Pakistan’s nuclear weapons: A Failure of Indian Intelligence ?

Discussion in 'Indian Defence Forum' started by FOX80, Nov 30, 2013.

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  1. FOX80
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    FOX80 FULL MEMBER

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    When it comes to making sure no nuclear threat emanates to its nation, no other nation has done more than Israel. While Israel has had nuclear weapons for a long time though it neither denies not confirms it, it has made every effort possible to make sure none of its neighbors or state inimical to it acquires nuclear weapons. It attacked the Iraqi nuclear site in Osirak in a daring raid, it has used high tech viruses to set back Iranian nuclear program recently and remains committed and prepared to strike at Iran if need be.

    http://*********************/jh4cz/assets/wpid-Pakistan+Nuclear+Site.jpeg

    Compare this with Indian response to Pakistani attemptst o acquire nuclear weapons. After India conducted it first nuclear test, Pakistan decided it had to acquire nukes as well by hook or crook. Well it has been that way ever since and as famously said by their PM Bhutto, ready to eat grass if required. AQ Khan set out to collect technology and equipment to produce nukes in Pakistan. While it became open knowledge world wide of such attempts, there were no attempts by Indian security agencies to mount any counter operation to sabotage such attempts one way or the other by using diplomacy as well intelligence ops. The Siachen operation comes to mind as to how an intelligence operation preceded the actual operation that pre-empted a similar Pakistani move. Why did India fail to undertake intelligence operations to stop or sabotage Pakistani attempts?

    Israel, after the Osirak attack put together a plan to bomb Kahuta circa 1982. It required Indian bases for this and wanted a joint Indo-Israeli operation. But Indian leadership refused to make it look like a joint operation and also refused to provide Israel any bases to stage the attack. The reason was to not provoke Pakistan and start another war. Hardly becoming of a major power which had more to lose from a nuclear armed rogue neighbor than a short war if it did happen. Why did India not provide to Israel even bases for a unilateral strike? The same prime minister was in charge who so triumphantly won the 71 war against Pakistan and conducted India’s first nuclear test. Was it our intelligence agencies that failed us and didn’t advise the PM properly? Was it our armed forces that advised the PM against it for say lack of preparation for another war? Well highly doubt the armed forces were not ready as India had Siachen taken under its control and under Gen Sundarji organized the most massive exercise of the time which almost came to the brink of war.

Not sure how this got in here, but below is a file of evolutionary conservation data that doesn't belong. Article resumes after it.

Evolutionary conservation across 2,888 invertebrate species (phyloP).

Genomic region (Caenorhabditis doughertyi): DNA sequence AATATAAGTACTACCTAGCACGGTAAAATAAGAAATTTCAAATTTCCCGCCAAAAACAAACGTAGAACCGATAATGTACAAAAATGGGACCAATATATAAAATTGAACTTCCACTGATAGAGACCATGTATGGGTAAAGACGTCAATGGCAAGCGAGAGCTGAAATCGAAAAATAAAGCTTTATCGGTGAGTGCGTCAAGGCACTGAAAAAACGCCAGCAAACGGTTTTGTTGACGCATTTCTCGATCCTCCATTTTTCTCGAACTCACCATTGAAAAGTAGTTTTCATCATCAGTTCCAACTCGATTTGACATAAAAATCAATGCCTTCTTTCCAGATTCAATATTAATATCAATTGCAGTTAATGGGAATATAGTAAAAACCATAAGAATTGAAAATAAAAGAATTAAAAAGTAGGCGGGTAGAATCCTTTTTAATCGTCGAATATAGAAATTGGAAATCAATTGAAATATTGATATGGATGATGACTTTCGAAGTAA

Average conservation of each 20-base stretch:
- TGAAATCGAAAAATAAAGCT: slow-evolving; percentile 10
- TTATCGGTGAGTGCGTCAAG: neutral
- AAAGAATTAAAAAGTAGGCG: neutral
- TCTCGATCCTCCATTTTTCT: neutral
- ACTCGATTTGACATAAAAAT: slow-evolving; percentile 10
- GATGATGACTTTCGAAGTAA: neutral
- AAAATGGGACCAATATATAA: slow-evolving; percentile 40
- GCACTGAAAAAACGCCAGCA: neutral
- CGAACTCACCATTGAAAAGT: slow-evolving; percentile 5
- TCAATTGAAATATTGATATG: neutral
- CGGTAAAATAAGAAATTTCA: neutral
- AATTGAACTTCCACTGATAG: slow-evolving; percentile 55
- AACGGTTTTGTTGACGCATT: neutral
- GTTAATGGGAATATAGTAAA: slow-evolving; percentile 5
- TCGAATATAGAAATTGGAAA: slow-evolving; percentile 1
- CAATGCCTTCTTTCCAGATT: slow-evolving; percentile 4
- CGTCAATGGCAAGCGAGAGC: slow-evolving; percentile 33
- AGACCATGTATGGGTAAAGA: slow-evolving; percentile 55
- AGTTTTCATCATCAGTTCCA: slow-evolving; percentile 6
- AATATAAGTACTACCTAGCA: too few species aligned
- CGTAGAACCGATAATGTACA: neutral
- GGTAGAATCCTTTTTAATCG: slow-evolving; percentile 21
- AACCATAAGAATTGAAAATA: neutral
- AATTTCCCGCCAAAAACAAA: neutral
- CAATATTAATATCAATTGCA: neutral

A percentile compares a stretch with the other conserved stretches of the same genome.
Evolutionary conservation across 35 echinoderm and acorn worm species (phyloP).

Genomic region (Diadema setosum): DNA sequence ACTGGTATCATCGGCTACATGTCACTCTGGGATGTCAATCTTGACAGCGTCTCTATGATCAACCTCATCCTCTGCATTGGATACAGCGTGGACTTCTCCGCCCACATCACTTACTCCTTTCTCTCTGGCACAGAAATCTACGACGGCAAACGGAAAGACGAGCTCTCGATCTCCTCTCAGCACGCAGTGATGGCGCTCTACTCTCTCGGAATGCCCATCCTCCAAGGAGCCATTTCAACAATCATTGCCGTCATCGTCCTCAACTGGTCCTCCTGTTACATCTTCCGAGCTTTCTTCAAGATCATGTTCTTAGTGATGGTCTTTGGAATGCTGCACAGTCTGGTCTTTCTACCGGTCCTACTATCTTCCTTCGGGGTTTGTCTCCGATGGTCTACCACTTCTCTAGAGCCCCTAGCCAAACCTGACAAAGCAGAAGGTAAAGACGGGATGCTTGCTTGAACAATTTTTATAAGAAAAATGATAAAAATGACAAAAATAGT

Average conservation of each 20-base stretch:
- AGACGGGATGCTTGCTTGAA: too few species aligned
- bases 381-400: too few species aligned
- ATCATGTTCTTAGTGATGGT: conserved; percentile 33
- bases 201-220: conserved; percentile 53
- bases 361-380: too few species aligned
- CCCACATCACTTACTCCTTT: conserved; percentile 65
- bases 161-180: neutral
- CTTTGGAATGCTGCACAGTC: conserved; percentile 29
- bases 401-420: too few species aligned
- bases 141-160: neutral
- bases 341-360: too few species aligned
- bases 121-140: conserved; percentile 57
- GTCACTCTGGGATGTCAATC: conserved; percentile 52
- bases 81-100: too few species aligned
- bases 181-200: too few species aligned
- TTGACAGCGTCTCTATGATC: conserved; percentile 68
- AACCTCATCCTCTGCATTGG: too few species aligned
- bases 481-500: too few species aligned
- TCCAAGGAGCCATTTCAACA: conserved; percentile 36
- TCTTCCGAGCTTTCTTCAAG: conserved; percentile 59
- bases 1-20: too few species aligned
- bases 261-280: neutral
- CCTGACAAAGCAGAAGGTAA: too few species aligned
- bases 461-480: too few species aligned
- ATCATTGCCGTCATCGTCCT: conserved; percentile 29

The Pakistanis, once they got the F-16s in the eighties immediately warned India of taking out Trombay if India in any way helps Israel or undertook a strike operation itself. Once this threat was conveyed, it completely put Indian leadership in a shell and allowed Pakistan a full decade of unimpeded time to develop the bomb culminating in the 98 tests.

    India’s lack of cohesive and sustained action to scuttle the Pakistani nuclear program and also the refusal to allow even the Israelis to undertake an operation didn’t make any sense. Today the bungling of that time is costing India dearly as Pakistan keeps wielding the nuclear threat and continues to sponsor and carry out terrorist activities while the risk averse politicians keep coming up with knee jerk reactions. But the question remains, was it a combined failure of Indian intelligence, diplomacy and political leadership or was it just the political leadership that failed or did our Intelligence did not have the wherewithal to undertake operations to finish off Pakistan’s nuclear weapons program ?
  2. faisal6309
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    faisal6309 SENIOR MEMBER

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    :omghaha:
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  3. Screambowl
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    Screambowl SENIOR MEMBER

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    Intelligence was not failed. They knew about the bomb grade Uranium enrichment in Pakistan, but our great Morarji Desai BY MISTAKENLY told the Zia ul Haq about the intelligence inputs. And ISI did rest of the Job. All plans were shattered to bomb their facilities.
  4. indoPunjabi
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    Indian politicians are good at lip service only. All words no action!
  5. hari sud
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    It is not only failure of India intelligence, it is failure of American intelligence too. The CIA and other American agencies for the last 10 years are trying to get a fix on Pakistani nuclear weapons. They tried to link their military and economic aid to knowing the exact fix, but did not get to that. Former Secretary of State Collin Powell admitted to that. US wished to bomb these sites to prevent Al Qaeda gaining any access to nuclear materials.